Of course these results have significance for the common view that we need to “run the labor market hot” to get back to a desirable state of affairs. What we need is for the necessary adjustments to take place to restore a new and sustainable equilibrium.
Kathleen Harward, to write and market a series of children’s books based on classical liberal values.
William Zhang, a high school junior on Long Island, NY, for general career development and to popularize machine learning and computation.
Kyle Schiller, to study possibilities for nuclear fusion.
Aaryan Harshith, 15 year old in Ontario, for general career development and “LightIR is the world’s first device that can instantly detect cancer cells during cancer surgery, preventing the disease from coming back and keeping patients healthier for longer.”
Anna Harvey, New York University and Social Science Research Council, to bring evidence-based law and economics research to practitioners in police departments and legal systems.
Jeremy Horpedahl, for his work on social media to combat misinformation, including (but not only) Covid misinformation.
Congratulations! Here are previous Emergent Ventures winners.
Another girl did ask if she could call me Fauci during sex. She said it with a straight face. I pretended that I didn’t hear and kept going, because how do you even address that? I’m not going to say yes, because that’s going to be weird. And if I say no, that kills the vibe. She didn’t say anything else, and she never called me Fauci. I think the only way you can make that weirder is if she had brought a Fauci mask and asked me to put it on.
Here are other anecdotes from the DC area, no photos but the text is somewhat risque.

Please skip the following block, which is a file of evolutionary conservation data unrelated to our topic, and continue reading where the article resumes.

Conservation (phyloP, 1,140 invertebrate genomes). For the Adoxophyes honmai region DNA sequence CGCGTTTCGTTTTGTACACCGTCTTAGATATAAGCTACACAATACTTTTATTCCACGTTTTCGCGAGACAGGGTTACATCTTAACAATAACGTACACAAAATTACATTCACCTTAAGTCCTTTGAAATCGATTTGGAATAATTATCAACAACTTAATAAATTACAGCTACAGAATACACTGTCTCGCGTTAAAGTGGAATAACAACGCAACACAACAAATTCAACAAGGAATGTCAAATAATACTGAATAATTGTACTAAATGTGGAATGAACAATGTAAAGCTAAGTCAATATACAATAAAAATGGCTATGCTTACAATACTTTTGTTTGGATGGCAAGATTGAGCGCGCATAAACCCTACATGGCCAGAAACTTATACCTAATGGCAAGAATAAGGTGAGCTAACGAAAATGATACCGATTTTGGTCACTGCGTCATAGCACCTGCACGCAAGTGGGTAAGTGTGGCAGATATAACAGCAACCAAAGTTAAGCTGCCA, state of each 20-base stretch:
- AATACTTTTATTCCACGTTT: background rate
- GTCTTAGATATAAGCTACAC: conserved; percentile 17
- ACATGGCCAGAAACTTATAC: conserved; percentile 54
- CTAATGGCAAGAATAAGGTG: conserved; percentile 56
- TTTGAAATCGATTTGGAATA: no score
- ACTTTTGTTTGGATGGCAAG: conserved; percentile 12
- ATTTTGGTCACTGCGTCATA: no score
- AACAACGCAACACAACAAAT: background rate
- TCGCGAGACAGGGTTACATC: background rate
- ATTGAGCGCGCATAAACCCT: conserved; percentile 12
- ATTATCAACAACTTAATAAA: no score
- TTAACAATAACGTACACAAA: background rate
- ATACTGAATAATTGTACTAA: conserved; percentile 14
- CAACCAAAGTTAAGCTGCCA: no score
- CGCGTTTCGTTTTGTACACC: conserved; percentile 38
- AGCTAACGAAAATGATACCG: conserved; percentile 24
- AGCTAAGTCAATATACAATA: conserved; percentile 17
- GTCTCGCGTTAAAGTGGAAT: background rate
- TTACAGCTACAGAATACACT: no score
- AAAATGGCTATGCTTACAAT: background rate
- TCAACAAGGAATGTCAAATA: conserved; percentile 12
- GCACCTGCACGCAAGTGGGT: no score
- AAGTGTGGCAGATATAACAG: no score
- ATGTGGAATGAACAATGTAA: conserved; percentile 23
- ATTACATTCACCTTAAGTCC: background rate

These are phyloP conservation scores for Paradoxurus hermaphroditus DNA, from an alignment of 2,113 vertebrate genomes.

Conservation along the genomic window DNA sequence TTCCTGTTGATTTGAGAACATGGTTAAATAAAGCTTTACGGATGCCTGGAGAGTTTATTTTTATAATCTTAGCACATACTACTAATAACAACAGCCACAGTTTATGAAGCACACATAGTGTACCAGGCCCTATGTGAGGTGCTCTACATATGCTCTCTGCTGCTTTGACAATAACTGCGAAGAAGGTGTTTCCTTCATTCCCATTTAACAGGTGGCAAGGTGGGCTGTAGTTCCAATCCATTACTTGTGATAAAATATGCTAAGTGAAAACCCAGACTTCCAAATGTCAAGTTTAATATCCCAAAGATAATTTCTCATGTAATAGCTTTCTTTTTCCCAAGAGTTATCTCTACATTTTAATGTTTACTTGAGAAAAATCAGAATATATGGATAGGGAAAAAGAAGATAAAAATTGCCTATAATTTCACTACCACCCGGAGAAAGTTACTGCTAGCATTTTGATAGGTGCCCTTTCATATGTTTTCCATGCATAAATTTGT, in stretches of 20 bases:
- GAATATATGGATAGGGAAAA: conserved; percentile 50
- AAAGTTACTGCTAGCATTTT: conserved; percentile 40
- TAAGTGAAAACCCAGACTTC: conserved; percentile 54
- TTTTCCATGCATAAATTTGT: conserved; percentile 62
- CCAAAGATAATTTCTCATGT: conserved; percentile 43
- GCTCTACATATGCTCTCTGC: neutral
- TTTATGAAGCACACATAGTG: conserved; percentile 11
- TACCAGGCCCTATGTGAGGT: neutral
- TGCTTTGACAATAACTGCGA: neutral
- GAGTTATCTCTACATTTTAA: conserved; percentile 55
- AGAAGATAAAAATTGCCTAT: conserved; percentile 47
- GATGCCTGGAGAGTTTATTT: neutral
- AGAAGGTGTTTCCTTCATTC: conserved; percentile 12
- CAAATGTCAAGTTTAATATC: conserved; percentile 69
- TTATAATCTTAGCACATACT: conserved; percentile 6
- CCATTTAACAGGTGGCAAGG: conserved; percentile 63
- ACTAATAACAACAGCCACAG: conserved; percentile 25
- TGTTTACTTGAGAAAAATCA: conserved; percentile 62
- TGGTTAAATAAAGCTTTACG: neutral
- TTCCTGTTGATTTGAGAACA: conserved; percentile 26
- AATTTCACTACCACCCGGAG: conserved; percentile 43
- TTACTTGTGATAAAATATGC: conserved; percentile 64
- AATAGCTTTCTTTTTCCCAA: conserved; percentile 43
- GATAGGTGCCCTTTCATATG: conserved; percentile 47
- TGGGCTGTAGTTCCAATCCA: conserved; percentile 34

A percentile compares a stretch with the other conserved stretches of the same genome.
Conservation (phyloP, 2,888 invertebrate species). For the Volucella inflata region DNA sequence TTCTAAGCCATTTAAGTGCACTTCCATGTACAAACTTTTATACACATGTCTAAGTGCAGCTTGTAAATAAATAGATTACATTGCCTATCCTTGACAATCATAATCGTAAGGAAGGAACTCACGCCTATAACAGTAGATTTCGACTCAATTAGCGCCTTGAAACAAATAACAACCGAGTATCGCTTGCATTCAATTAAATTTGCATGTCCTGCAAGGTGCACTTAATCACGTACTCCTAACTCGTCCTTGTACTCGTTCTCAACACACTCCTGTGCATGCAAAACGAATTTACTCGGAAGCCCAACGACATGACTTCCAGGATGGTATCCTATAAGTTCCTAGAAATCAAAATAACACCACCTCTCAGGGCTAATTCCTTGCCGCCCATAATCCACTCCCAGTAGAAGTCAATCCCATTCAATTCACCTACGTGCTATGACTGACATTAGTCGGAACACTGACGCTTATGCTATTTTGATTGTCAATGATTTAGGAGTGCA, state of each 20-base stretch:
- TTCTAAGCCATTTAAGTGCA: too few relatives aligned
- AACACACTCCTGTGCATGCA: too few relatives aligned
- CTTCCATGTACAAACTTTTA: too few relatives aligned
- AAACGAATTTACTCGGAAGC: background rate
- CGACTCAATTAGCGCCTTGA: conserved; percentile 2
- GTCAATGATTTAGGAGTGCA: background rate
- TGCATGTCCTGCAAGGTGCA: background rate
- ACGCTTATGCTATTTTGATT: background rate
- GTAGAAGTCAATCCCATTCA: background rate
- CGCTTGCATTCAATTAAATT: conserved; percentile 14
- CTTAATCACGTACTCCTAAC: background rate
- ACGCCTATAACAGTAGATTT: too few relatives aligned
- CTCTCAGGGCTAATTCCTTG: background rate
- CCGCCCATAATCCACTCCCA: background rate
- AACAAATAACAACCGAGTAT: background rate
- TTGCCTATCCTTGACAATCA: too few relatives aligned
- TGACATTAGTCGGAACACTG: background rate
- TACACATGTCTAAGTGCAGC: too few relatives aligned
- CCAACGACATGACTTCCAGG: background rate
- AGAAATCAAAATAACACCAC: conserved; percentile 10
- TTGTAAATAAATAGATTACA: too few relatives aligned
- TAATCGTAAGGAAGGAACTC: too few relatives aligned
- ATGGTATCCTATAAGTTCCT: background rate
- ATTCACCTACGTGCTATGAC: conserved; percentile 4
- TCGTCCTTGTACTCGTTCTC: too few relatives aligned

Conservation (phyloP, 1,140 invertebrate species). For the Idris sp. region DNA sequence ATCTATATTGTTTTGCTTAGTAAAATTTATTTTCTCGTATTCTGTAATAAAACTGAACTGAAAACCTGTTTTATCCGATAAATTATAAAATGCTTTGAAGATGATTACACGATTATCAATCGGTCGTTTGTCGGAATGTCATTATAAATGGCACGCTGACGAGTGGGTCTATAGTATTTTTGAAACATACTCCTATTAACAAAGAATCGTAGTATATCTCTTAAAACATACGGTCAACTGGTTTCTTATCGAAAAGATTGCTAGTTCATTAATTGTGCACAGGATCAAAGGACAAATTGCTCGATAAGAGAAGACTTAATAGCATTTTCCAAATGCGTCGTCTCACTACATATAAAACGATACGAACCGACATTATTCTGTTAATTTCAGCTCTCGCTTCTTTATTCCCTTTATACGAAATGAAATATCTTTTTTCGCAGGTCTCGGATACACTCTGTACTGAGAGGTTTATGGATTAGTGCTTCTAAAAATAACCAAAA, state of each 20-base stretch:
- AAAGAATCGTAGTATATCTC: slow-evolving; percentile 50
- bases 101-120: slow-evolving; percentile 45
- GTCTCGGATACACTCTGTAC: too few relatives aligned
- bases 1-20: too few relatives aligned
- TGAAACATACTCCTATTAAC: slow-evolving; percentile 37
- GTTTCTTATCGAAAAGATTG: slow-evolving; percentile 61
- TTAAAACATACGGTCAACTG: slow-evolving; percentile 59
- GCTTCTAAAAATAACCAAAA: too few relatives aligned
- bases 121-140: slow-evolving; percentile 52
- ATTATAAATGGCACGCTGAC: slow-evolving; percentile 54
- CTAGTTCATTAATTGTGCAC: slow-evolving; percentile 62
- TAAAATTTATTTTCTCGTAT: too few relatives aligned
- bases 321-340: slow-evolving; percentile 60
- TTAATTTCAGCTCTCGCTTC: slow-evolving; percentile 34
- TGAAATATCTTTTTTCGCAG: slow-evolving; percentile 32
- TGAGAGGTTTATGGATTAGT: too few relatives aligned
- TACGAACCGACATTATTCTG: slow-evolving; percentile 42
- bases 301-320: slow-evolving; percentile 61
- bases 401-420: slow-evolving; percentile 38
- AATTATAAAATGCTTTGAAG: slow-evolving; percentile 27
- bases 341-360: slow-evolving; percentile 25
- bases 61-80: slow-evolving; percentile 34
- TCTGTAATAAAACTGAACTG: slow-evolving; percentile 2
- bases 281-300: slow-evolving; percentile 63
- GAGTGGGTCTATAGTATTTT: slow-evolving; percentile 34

The author is Jonathan Levy (U. Chicago) and the subtitle is A History of the United States, noting it is mostly an economic history from a left-mercantilist, nation-building point of view. So far on p.95 I quite like the book, here is one excerpt:
Ironically enough, in some respects Jefferson’s Empire of Liberty came to resemble the eighteenth-century British empire. Congress revoked all internal taxes. The military budget was cut in half. A provision of the 1789 Constitution, the Commerce Clause, granted Congress the authority to regulate commerce “among the several states,” forbidding interstate mercantilist discrimination. The result was to check state discrimination, opening up a unitary commercial space and increasing the extent of markets and thus the demand for goods. Empires, while forging common political jurisdiction, accommodate pluralism and difference in rule, often so that different elements in the empire might engage in commerce. In this respect, the Louisiana Purchase, in essence, handed the United States its own version of a West Indies in the lower Mississippi Valley. By 1810 already 16 percent of the U.S. slave population lived in the trans-Appalachian West. New slave-based triangular trades appeared on the North American continent, in a great counterclockwise national wheel of commerce.
741 pp. of text in this one, I am curious to see what comes next. And my colleague Steven Pearlstein wrote a very good review of the book.